In Learning to Lean, six kids seem like too many to Matt and Heather. Learning to lean on God can take a lifetime or maybe only a lesson in trust.
In A New Life, Kim and Travis have a problem. She’s city. He’s Country. She just found out they have something in common. Her son!
In Cora’s Deception, betrayal, abandonment, and a brush with death shake Cora’s beliefs. Lies—easier to believe than truth.
I tried blogging, doing interviews, forums, etc. I didn’t know how to market. I still don’t, but near the end of December 2011, I put Love Returned on for free at Smashwords. It had been selling an average of two books a month, so I figured if I gave it away I wouldn’t be losing anything. In January, Amazon price matched, making my book free there as well. That’s when everything changed. Approximately 10,000 free books were downloaded before I re-instated the 0.99 price after which Love Returned sold 629 copies on Amazon during the remainder of January. Giving away copies may be one of the most effective things you can do.
In Love Returned, Megan falls in love. But circumstances say Scott’s son is the baby she gave away nine years ago. If she confronts him, she’ll lose his love, and he’ll take his son away. If she marries him without telling who she is, she’ll have both husband and son, but be living a lie. Is there a happy ending?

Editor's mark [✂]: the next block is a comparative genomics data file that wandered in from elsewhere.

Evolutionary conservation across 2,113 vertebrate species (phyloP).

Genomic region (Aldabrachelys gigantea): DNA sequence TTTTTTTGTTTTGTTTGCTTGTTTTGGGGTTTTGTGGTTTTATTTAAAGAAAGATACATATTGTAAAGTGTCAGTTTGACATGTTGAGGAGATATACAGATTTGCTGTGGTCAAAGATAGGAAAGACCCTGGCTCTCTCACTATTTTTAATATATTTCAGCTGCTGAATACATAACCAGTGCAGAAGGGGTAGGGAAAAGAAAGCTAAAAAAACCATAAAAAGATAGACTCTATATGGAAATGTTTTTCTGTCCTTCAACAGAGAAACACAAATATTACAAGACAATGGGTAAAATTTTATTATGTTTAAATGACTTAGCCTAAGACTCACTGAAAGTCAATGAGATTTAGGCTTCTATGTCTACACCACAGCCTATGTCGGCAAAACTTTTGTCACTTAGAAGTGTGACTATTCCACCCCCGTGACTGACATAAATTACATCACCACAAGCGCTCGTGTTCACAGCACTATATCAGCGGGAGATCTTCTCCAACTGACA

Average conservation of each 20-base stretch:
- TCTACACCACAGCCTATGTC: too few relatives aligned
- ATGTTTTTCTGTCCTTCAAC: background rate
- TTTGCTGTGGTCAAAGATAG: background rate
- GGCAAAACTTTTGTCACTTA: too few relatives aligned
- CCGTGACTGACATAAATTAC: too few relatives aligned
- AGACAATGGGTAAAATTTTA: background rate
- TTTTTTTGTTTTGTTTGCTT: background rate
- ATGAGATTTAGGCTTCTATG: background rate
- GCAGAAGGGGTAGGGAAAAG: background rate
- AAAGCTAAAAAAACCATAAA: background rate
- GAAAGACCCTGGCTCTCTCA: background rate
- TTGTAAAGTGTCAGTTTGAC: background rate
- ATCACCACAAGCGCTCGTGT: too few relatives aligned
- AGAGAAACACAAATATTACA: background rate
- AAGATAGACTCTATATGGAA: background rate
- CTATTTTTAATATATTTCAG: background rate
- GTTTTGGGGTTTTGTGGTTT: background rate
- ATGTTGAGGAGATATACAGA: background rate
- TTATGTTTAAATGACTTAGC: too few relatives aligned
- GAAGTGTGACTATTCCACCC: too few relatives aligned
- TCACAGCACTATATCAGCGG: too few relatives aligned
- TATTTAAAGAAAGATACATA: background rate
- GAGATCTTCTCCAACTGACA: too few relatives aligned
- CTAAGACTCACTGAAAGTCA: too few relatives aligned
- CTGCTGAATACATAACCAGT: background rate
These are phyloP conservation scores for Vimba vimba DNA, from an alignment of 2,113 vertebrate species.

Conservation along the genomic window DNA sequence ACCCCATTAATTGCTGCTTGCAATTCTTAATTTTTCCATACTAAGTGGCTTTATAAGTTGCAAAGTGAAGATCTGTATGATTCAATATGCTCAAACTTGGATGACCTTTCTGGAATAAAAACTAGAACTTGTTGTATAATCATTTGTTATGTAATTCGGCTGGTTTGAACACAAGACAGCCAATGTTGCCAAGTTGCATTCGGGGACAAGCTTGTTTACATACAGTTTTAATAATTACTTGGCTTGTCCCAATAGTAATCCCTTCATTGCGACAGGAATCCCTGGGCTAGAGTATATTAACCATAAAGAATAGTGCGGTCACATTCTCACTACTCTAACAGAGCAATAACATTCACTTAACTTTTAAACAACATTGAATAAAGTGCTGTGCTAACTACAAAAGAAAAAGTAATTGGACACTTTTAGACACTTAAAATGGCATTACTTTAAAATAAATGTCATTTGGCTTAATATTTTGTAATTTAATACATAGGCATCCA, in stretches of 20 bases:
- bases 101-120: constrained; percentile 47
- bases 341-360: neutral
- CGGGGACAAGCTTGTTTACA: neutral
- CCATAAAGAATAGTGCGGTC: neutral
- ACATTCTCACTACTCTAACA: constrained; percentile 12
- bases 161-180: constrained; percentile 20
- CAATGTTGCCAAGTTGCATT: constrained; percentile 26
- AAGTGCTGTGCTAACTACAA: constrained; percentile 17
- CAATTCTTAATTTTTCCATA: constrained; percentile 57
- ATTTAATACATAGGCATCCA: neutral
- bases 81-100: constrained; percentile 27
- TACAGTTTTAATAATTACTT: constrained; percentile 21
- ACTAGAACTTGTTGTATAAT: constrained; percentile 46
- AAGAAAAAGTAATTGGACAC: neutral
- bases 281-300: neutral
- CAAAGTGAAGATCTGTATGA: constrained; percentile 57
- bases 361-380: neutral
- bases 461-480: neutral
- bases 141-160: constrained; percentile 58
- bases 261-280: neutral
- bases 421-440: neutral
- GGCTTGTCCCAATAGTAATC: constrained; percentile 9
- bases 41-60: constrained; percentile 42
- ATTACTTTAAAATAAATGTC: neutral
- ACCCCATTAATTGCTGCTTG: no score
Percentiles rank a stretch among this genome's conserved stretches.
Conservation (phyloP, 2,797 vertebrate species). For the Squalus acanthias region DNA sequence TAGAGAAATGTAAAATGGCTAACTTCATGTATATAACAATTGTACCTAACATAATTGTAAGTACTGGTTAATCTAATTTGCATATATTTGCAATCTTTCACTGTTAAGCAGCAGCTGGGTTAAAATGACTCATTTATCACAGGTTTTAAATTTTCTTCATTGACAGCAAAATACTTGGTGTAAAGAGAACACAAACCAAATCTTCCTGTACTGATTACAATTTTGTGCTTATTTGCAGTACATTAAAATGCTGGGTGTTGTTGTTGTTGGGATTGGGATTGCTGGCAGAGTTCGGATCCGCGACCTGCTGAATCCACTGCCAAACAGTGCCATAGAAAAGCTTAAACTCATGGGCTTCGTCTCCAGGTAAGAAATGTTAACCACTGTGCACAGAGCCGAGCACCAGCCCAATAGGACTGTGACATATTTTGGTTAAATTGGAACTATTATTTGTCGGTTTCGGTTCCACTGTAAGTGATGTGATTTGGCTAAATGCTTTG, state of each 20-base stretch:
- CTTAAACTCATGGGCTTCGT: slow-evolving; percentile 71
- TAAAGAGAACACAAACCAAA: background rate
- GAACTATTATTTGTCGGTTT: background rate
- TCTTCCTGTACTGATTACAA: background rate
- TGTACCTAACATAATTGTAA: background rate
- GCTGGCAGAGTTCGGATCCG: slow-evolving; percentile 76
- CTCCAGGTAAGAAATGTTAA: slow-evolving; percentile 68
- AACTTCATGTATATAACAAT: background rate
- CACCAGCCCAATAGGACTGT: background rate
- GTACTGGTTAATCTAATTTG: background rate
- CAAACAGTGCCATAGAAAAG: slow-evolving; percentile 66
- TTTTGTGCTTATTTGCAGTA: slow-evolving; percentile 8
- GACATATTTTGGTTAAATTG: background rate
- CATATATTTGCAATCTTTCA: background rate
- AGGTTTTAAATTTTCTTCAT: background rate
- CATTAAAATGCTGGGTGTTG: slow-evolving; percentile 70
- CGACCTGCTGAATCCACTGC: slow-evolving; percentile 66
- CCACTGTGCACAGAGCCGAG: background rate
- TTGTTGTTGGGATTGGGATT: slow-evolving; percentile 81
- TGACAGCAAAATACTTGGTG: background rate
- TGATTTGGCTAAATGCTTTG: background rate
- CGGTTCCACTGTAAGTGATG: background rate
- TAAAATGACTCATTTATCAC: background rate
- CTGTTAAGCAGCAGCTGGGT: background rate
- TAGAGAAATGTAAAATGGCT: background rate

12. Do the sites have any special tips for promoting?
Yes, if you browse through Amazon’s publishing information, you’ll find tips for promoting. Smashwords also has a free download titled The Secrets to Ebook Publishing Success and another titled Smashwords Book Marketing Guide.
13. What do you like least about Indie-publishing?That’s an interesting question, but I’m not sure I have an answer for it. Like anything there’s room for improvement. But overall, I believe Indie-publishing is a good system for author and reader. I would like to have a better way of promoting my books on Amazon. I believe the author should be allowed to offer a book at a reduced rate or for free for a limited time. I see that as a win-win-win situation for readers, authors, and Amazon.
14. What do you like best about Indie-publishing?